Spot the signs:

  • Breathing difficulties/rapid breathing
  • Cold extremities, suggesting poor circulation
  • Signs of fainting (although relatively uncommon).

It is important to get your cat booked in for regular health checks due to symptoms of heart disease not being easily displayed. With regular check-ups, early signs of heart disease can be detected and treated. We may be able to pick up on:

  • A heart murmur (listening to your cat’s heart using a stethoscope)
  • A gallop rhythm (where an additional third beat is heard with each contraction cycle)
  • Increase or decrease in heart rate.

If in any doubt, it is always best to get your cat seen by us. On detection of a heart murmur, there may be further tests required to confirm the diagnosis.

Kidney disease in cats and dogs

Your pet's kidneys are heavily relied on for removing toxins from the blood, preventing water loss and regulating blood pressure and acidity levels. When they are not able to perform these tasks, kidney failure may occur (or renal disease). Age can be a factor in kidney failure as well with symptoms and severity differing between cases significantly. 

Spot the signs:

  • Excessive drinking leading to frequent urinating
  • Diarrhoea
  • Vomiting
  • Weight loss
  • Loss of appetite
  • Ulcers in the mouth
  • Sudden blindness due to high blood pressure

High blood pressure in cats

High blood pressure can occur on its own, but the common causes are kidney, heart, and thyroid disease. As the body works harder to circulate the blood, this can lead to complications in kidneys, eyes, heart and even the brain.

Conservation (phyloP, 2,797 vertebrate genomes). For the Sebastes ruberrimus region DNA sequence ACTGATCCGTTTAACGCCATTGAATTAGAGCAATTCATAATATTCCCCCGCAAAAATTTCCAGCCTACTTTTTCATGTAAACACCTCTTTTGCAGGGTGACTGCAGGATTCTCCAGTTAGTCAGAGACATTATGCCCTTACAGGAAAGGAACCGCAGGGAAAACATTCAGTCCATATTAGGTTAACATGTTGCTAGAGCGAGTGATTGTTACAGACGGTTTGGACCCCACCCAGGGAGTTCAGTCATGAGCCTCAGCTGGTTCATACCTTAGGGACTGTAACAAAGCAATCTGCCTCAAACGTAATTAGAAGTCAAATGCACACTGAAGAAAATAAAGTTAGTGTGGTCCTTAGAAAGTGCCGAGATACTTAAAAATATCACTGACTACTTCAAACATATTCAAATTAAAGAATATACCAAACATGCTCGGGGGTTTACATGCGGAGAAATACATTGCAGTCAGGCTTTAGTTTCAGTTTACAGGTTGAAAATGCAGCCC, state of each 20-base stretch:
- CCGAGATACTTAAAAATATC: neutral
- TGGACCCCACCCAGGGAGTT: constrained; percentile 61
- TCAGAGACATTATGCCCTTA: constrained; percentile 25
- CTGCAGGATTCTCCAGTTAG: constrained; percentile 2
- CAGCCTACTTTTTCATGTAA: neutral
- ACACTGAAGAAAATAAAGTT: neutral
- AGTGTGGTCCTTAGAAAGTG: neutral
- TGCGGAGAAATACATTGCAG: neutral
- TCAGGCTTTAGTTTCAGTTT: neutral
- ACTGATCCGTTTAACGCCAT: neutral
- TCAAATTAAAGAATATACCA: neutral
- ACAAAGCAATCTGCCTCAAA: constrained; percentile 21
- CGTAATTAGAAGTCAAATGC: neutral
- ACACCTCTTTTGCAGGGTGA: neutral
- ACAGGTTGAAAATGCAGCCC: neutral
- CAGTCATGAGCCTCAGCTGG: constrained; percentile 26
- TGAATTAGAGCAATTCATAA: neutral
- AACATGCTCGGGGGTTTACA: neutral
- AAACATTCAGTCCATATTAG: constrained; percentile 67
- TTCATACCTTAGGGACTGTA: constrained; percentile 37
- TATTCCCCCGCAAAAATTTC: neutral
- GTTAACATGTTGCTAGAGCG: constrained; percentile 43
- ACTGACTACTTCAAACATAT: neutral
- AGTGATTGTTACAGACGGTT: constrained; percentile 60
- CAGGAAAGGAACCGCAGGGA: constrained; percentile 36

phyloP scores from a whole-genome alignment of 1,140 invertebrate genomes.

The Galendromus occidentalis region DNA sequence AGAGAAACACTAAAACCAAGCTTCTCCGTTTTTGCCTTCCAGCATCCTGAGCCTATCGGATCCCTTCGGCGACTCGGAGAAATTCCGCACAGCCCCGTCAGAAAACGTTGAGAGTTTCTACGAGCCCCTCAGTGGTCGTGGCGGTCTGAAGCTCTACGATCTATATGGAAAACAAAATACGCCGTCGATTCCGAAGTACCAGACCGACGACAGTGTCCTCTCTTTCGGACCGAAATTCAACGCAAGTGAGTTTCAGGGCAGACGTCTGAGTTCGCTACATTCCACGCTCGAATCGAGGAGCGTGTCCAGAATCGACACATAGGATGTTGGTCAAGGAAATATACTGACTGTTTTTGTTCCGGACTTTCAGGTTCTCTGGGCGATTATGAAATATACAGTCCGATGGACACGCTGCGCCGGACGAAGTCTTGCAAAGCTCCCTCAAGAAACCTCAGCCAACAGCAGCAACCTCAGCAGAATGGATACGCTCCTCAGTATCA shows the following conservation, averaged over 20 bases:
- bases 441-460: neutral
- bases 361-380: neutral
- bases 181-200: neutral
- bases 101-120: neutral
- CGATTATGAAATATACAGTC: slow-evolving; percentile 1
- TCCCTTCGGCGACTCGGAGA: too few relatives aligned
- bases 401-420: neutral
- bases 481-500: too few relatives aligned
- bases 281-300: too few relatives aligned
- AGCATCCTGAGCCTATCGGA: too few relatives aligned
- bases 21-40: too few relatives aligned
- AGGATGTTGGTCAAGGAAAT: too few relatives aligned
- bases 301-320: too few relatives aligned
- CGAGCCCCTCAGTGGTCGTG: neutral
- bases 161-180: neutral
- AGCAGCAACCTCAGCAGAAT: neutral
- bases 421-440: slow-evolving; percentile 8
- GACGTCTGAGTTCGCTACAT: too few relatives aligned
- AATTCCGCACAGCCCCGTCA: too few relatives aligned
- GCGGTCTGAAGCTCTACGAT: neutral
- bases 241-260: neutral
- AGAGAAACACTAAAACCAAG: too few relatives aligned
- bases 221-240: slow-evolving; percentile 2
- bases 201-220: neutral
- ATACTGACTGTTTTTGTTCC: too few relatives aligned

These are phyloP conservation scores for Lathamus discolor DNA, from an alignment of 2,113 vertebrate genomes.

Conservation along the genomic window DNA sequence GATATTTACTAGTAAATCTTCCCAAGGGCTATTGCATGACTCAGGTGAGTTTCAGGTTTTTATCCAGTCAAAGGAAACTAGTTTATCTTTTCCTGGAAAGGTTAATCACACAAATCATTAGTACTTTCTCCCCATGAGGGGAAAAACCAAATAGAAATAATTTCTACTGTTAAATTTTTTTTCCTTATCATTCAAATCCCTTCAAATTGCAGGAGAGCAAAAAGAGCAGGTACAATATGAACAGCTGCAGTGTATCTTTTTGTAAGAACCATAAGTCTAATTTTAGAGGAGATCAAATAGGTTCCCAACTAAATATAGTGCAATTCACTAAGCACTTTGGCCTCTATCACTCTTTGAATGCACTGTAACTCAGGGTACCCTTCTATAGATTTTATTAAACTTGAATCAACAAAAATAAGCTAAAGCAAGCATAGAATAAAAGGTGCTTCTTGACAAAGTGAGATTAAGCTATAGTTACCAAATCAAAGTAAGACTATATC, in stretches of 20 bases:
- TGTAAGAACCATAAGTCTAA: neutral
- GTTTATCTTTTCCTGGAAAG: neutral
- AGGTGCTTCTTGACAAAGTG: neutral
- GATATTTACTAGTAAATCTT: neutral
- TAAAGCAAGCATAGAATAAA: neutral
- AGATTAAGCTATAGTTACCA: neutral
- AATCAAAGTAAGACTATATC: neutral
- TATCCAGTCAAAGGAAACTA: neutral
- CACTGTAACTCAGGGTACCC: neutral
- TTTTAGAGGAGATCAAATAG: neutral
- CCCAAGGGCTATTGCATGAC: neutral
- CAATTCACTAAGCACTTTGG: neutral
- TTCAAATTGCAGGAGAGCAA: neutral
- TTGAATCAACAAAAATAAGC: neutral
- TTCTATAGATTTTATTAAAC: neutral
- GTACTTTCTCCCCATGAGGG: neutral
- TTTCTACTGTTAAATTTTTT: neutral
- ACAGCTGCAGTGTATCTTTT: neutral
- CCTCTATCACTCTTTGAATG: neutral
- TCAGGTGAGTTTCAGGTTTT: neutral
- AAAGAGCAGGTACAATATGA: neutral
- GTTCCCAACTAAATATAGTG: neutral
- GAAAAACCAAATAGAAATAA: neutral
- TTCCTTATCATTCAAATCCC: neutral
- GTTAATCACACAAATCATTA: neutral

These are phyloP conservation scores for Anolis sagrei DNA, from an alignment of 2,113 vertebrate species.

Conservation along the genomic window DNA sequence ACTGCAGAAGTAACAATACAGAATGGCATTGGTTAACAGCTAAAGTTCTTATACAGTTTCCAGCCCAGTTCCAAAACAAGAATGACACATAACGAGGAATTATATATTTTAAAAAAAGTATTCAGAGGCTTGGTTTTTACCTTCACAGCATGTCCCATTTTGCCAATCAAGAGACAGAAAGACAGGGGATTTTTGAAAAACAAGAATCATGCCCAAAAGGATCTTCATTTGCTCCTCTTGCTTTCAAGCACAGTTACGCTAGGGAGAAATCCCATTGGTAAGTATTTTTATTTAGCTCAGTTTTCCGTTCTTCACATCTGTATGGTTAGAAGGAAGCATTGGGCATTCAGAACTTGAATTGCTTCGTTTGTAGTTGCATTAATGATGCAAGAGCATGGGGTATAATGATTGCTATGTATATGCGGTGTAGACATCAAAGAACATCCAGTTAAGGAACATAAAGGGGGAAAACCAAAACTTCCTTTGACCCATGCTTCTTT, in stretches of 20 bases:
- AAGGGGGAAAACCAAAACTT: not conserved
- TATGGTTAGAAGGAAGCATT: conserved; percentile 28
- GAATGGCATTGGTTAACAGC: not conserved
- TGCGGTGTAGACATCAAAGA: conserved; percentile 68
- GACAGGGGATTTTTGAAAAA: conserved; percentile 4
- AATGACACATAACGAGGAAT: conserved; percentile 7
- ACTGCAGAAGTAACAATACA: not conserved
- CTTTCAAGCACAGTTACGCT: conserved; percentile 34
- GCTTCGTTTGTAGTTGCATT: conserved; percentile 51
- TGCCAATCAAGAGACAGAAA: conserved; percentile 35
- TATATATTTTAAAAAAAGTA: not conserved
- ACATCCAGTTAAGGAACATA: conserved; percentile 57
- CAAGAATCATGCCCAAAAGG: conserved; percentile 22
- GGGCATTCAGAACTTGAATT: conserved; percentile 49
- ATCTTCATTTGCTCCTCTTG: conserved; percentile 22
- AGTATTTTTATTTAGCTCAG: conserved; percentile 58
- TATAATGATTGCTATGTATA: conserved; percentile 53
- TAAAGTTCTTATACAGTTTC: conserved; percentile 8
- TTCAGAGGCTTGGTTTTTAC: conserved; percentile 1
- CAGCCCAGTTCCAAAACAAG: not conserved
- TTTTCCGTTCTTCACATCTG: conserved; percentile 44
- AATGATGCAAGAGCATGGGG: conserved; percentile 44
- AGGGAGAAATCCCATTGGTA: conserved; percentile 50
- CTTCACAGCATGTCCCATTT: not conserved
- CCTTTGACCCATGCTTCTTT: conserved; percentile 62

Spot the signs:

  • Blindness
  • Weight loss
  • Noticeable changes inside the eye, including bleeding
  • Seizures
  • Disorientation
  • Change in personality

Cushings disease in dogs

Dogs with Cushing’s syndrome produce excessive amounts of cortisol. This can have harmful effects on other organs and on the ability of the body to regulate itself. Cushing’s occurs in dogs who are producing excessive amounts of cortisol, an important hormone that helps to regulate the body’s metabolism.

Spot the signs:

  • Large water intake
  • Frequent urination and possible incontinence
  • Ravenous appetite
  • Pot belly
  • Thin skin
  • Hair loss or recurrent skin diseases
  • Muscle wastage
  • Lethargy
  • Excessive panting

In all cases it’s important to ensure that your pet has regular check-ups with us at Boundary Vets in Oxfordshire. If you are concerned that your pet may be showing any signs or symptoms mentioned above, then please contact us for a health check.

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Spread the cost of essential healthcare for your pet

Logo - Pet Health for Life

To spread the cost of routine and essential healthcare for your pet, we offer our Pet Health for Life plan, which includes an annual health check.

Click here to find out more and to sign up online